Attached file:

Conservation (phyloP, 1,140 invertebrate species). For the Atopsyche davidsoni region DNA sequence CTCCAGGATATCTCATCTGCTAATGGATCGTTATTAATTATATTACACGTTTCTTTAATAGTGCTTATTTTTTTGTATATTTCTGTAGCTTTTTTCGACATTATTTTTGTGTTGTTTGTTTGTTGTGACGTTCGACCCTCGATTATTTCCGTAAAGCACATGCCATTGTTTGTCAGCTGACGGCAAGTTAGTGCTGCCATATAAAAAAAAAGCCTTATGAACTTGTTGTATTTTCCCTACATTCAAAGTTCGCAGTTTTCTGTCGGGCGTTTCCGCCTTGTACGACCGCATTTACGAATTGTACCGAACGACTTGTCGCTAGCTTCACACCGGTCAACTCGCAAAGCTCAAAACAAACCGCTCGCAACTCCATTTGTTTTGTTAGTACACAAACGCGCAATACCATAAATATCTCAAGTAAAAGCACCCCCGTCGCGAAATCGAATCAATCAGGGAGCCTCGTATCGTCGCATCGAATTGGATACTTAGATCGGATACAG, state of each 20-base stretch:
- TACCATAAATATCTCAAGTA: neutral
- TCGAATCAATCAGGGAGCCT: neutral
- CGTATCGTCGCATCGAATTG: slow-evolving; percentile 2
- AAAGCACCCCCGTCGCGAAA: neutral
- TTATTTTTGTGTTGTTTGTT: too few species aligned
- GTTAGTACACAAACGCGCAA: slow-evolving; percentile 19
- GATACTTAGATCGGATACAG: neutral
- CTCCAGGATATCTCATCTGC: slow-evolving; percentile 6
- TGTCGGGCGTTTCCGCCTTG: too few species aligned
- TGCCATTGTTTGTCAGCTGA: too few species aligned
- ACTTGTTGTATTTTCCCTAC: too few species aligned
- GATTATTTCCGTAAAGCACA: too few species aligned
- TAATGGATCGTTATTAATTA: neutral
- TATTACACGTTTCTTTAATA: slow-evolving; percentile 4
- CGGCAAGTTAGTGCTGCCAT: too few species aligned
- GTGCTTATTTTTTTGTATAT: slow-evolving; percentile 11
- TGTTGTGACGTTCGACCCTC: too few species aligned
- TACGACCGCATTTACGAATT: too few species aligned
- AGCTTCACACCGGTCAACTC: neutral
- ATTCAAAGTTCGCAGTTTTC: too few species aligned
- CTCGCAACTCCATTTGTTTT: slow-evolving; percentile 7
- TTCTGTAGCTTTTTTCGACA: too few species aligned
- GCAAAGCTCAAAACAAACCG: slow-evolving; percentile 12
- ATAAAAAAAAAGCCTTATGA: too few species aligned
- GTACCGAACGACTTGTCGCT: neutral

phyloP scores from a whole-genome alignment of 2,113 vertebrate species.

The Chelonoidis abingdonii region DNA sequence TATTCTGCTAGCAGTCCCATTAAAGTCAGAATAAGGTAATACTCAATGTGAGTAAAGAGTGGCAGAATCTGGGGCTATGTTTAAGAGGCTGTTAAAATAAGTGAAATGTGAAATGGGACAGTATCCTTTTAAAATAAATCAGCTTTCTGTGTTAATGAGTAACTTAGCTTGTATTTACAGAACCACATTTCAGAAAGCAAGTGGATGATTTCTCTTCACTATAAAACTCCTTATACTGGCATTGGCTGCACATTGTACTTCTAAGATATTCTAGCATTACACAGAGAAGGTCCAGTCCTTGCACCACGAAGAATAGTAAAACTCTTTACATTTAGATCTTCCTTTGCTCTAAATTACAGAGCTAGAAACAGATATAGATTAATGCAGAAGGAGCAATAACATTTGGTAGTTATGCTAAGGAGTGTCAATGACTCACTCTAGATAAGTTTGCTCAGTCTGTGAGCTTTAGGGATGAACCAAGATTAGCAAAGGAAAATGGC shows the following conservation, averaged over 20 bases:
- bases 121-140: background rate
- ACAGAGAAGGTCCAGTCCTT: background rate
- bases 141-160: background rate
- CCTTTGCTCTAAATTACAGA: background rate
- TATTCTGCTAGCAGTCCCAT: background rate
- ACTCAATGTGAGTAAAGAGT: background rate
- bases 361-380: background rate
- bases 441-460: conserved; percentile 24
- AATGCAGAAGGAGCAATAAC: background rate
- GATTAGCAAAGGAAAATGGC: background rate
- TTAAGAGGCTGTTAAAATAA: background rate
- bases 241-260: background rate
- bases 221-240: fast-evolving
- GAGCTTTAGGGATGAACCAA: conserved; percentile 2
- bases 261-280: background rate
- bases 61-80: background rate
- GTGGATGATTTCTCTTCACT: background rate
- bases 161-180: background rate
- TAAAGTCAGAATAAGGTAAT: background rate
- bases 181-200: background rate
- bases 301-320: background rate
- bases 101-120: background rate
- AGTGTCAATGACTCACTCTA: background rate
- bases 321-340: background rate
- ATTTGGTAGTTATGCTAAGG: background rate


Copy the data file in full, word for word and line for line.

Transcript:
Conservation (phyloP, 1,140 invertebrate species). For the Atopsyche davidsoni region DNA sequence CTCCAGGATATCTCATCTGCTAATGGATCGTTATTAATTATATTACACGTTTCTTTAATAGTGCTTATTTTTTTGTATATTTCTGTAGCTTTTTTCGACATTATTTTTGTGTTGTTTGTTTGTTGTGACGTTCGACCCTCGATTATTTCCGTAAAGCACATGCCATTGTTTGTCAGCTGACGGCAAGTTAGTGCTGCCATATAAAAAAAAAGCCTTATGAACTTGTTGTATTTTCCCTACATTCAAAGTTCGCAGTTTTCTGTCGGGCGTTTCCGCCTTGTACGACCGCATTTACGAATTGTACCGAACGACTTGTCGCTAGCTTCACACCGGTCAACTCGCAAAGCTCAAAACAAACCGCTCGCAACTCCATTTGTTTTGTTAGTACACAAACGCGCAATACCATAAATATCTCAAGTAAAAGCACCCCCGTCGCGAAATCGAATCAATCAGGGAGCCTCGTATCGTCGCATCGAATTGGATACTTAGATCGGATACAG, state of each 20-base stretch:
- TACCATAAATATCTCAAGTA: neutral
- TCGAATCAATCAGGGAGCCT: neutral
- CGTATCGTCGCATCGAATTG: slow-evolving; percentile 2
- AAAGCACCCCCGTCGCGAAA: neutral
- TTATTTTTGTGTTGTTTGTT: too few species aligned
- GTTAGTACACAAACGCGCAA: slow-evolving; percentile 19
- GATACTTAGATCGGATACAG: neutral
- CTCCAGGATATCTCATCTGC: slow-evolving; percentile 6
- TGTCGGGCGTTTCCGCCTTG: too few species aligned
- TGCCATTGTTTGTCAGCTGA: too few species aligned
- ACTTGTTGTATTTTCCCTAC: too few species aligned
- GATTATTTCCGTAAAGCACA: too few species aligned
- TAATGGATCGTTATTAATTA: neutral
- TATTACACGTTTCTTTAATA: slow-evolving; percentile 4
- CGGCAAGTTAGTGCTGCCAT: too few species aligned
- GTGCTTATTTTTTTGTATAT: slow-evolving; percentile 11
- TGTTGTGACGTTCGACCCTC: too few species aligned
- TACGACCGCATTTACGAATT: too few species aligned
- AGCTTCACACCGGTCAACTC: neutral
- ATTCAAAGTTCGCAGTTTTC: too few species aligned
- CTCGCAACTCCATTTGTTTT: slow-evolving; percentile 7
- TTCTGTAGCTTTTTTCGACA: too few species aligned
- GCAAAGCTCAAAACAAACCG: slow-evolving; percentile 12
- ATAAAAAAAAAGCCTTATGA: too few species aligned
- GTACCGAACGACTTGTCGCT: neutral

phyloP scores from a whole-genome alignment of 2,113 vertebrate species.

The Chelonoidis abingdonii region DNA sequence TATTCTGCTAGCAGTCCCATTAAAGTCAGAATAAGGTAATACTCAATGTGAGTAAAGAGTGGCAGAATCTGGGGCTATGTTTAAGAGGCTGTTAAAATAAGTGAAATGTGAAATGGGACAGTATCCTTTTAAAATAAATCAGCTTTCTGTGTTAATGAGTAACTTAGCTTGTATTTACAGAACCACATTTCAGAAAGCAAGTGGATGATTTCTCTTCACTATAAAACTCCTTATACTGGCATTGGCTGCACATTGTACTTCTAAGATATTCTAGCATTACACAGAGAAGGTCCAGTCCTTGCACCACGAAGAATAGTAAAACTCTTTACATTTAGATCTTCCTTTGCTCTAAATTACAGAGCTAGAAACAGATATAGATTAATGCAGAAGGAGCAATAACATTTGGTAGTTATGCTAAGGAGTGTCAATGACTCACTCTAGATAAGTTTGCTCAGTCTGTGAGCTTTAGGGATGAACCAAGATTAGCAAAGGAAAATGGC shows the following conservation, averaged over 20 bases:
- bases 121-140: background rate
- ACAGAGAAGGTCCAGTCCTT: background rate
- bases 141-160: background rate
- CCTTTGCTCTAAATTACAGA: background rate
- TATTCTGCTAGCAGTCCCAT: background rate
- ACTCAATGTGAGTAAAGAGT: background rate
- bases 361-380: background rate
- bases 441-460: conserved; percentile 24
- AATGCAGAAGGAGCAATAAC: background rate
- GATTAGCAAAGGAAAATGGC: background rate
- TTAAGAGGCTGTTAAAATAA: background rate
- bases 241-260: background rate
- bases 221-240: fast-evolving
- GAGCTTTAGGGATGAACCAA: conserved; percentile 2
- bases 261-280: background rate
- bases 61-80: background rate
- GTGGATGATTTCTCTTCACT: background rate
- bases 161-180: background rate
- TAAAGTCAGAATAAGGTAAT: background rate
- bases 181-200: background rate
- bases 301-320: background rate
- bases 101-120: background rate
- AGTGTCAATGACTCACTCTA: background rate
- bases 321-340: background rate
- ATTTGGTAGTTATGCTAAGG: background rate